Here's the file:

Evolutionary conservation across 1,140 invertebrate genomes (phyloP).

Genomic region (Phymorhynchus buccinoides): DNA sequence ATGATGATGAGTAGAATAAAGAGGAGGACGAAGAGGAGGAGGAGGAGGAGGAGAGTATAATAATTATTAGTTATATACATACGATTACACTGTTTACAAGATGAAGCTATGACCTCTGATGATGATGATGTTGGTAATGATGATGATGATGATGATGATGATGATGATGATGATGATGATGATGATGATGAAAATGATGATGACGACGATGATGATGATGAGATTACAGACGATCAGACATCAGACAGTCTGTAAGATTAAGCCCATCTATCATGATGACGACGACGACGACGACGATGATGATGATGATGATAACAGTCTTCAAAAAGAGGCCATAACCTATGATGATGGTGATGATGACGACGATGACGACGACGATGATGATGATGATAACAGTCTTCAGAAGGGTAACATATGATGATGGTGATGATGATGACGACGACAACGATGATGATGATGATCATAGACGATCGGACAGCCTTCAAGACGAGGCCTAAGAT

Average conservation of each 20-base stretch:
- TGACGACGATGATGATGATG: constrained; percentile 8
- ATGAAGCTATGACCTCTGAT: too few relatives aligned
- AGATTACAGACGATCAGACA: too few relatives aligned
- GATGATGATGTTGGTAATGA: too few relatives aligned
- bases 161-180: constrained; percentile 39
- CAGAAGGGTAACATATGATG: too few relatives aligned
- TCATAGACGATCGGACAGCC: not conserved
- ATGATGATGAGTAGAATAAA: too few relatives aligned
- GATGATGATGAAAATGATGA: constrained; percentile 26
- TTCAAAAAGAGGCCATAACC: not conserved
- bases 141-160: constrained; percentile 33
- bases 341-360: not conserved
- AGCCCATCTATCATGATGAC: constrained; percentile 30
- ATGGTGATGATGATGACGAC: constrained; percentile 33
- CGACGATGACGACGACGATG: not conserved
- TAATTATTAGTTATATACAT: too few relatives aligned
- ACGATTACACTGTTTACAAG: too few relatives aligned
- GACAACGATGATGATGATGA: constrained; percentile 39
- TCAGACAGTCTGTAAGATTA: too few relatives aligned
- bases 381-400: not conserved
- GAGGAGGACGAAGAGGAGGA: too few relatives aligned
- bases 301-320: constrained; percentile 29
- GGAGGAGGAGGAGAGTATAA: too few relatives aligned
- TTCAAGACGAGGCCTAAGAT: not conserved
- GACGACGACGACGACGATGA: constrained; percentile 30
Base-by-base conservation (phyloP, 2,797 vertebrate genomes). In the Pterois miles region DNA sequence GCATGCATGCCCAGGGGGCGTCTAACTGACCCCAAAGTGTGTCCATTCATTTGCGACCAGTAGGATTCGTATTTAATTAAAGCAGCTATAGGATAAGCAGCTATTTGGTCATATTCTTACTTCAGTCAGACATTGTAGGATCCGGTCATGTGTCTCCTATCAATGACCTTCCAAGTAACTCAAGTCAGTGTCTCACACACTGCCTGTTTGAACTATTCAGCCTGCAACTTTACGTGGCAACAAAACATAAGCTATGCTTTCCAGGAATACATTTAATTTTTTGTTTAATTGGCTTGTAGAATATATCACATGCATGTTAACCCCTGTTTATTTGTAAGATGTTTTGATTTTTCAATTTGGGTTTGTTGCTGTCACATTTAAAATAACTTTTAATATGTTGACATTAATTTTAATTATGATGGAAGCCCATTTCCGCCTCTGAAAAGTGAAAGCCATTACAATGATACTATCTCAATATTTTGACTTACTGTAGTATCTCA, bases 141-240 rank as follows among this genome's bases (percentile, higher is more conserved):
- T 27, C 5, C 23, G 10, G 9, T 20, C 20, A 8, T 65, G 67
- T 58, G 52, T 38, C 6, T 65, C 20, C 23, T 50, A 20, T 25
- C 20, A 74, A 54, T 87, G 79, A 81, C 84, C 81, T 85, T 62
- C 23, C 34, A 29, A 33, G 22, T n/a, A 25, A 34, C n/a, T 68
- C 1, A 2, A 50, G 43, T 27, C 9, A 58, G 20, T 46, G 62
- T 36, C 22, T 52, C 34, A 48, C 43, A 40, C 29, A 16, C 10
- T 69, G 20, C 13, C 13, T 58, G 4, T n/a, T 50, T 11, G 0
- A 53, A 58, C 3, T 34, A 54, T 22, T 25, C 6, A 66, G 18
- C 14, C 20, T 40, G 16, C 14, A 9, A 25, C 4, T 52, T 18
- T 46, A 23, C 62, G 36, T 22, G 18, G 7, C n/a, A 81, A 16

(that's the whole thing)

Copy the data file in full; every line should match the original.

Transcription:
Evolutionary conservation across 1,140 invertebrate genomes (phyloP).

Genomic region (Phymorhynchus buccinoides): DNA sequence ATGATGATGAGTAGAATAAAGAGGAGGACGAAGAGGAGGAGGAGGAGGAGGAGAGTATAATAATTATTAGTTATATACATACGATTACACTGTTTACAAGATGAAGCTATGACCTCTGATGATGATGATGTTGGTAATGATGATGATGATGATGATGATGATGATGATGATGATGATGATGATGATGATGAAAATGATGATGACGACGATGATGATGATGAGATTACAGACGATCAGACATCAGACAGTCTGTAAGATTAAGCCCATCTATCATGATGACGACGACGACGACGACGATGATGATGATGATGATAACAGTCTTCAAAAAGAGGCCATAACCTATGATGATGGTGATGATGACGACGATGACGACGACGATGATGATGATGATAACAGTCTTCAGAAGGGTAACATATGATGATGGTGATGATGATGACGACGACAACGATGATGATGATGATCATAGACGATCGGACAGCCTTCAAGACGAGGCCTAAGAT

Average conservation of each 20-base stretch:
- TGACGACGATGATGATGATG: constrained; percentile 8
- ATGAAGCTATGACCTCTGAT: too few relatives aligned
- AGATTACAGACGATCAGACA: too few relatives aligned
- GATGATGATGTTGGTAATGA: too few relatives aligned
- bases 161-180: constrained; percentile 39
- CAGAAGGGTAACATATGATG: too few relatives aligned
- TCATAGACGATCGGACAGCC: not conserved
- ATGATGATGAGTAGAATAAA: too few relatives aligned
- GATGATGATGAAAATGATGA: constrained; percentile 26
- TTCAAAAAGAGGCCATAACC: not conserved
- bases 141-160: constrained; percentile 33
- bases 341-360: not conserved
- AGCCCATCTATCATGATGAC: constrained; percentile 30
- ATGGTGATGATGATGACGAC: constrained; percentile 33
- CGACGATGACGACGACGATG: not conserved
- TAATTATTAGTTATATACAT: too few relatives aligned
- ACGATTACACTGTTTACAAG: too few relatives aligned
- GACAACGATGATGATGATGA: constrained; percentile 39
- TCAGACAGTCTGTAAGATTA: too few relatives aligned
- bases 381-400: not conserved
- GAGGAGGACGAAGAGGAGGA: too few relatives aligned
- bases 301-320: constrained; percentile 29
- GGAGGAGGAGGAGAGTATAA: too few relatives aligned
- TTCAAGACGAGGCCTAAGAT: not conserved
- GACGACGACGACGACGATGA: constrained; percentile 30
Base-by-base conservation (phyloP, 2,797 vertebrate genomes). In the Pterois miles region DNA sequence GCATGCATGCCCAGGGGGCGTCTAACTGACCCCAAAGTGTGTCCATTCATTTGCGACCAGTAGGATTCGTATTTAATTAAAGCAGCTATAGGATAAGCAGCTATTTGGTCATATTCTTACTTCAGTCAGACATTGTAGGATCCGGTCATGTGTCTCCTATCAATGACCTTCCAAGTAACTCAAGTCAGTGTCTCACACACTGCCTGTTTGAACTATTCAGCCTGCAACTTTACGTGGCAACAAAACATAAGCTATGCTTTCCAGGAATACATTTAATTTTTTGTTTAATTGGCTTGTAGAATATATCACATGCATGTTAACCCCTGTTTATTTGTAAGATGTTTTGATTTTTCAATTTGGGTTTGTTGCTGTCACATTTAAAATAACTTTTAATATGTTGACATTAATTTTAATTATGATGGAAGCCCATTTCCGCCTCTGAAAAGTGAAAGCCATTACAATGATACTATCTCAATATTTTGACTTACTGTAGTATCTCA, bases 141-240 rank as follows among this genome's bases (percentile, higher is more conserved):
- T 27, C 5, C 23, G 10, G 9, T 20, C 20, A 8, T 65, G 67
- T 58, G 52, T 38, C 6, T 65, C 20, C 23, T 50, A 20, T 25
- C 20, A 74, A 54, T 87, G 79, A 81, C 84, C 81, T 85, T 62
- C 23, C 34, A 29, A 33, G 22, T n/a, A 25, A 34, C n/a, T 68
- C 1, A 2, A 50, G 43, T 27, C 9, A 58, G 20, T 46, G 62
- T 36, C 22, T 52, C 34, A 48, C 43, A 40, C 29, A 16, C 10
- T 69, G 20, C 13, C 13, T 58, G 4, T n/a, T 50, T 11, G 0
- A 53, A 58, C 3, T 34, A 54, T 22, T 25, C 6, A 66, G 18
- C 14, C 20, T 40, G 16, C 14, A 9, A 25, C 4, T 52, T 18
- T 46, A 23, C 62, G 36, T 22, G 18, G 7, C n/a, A 81, A 16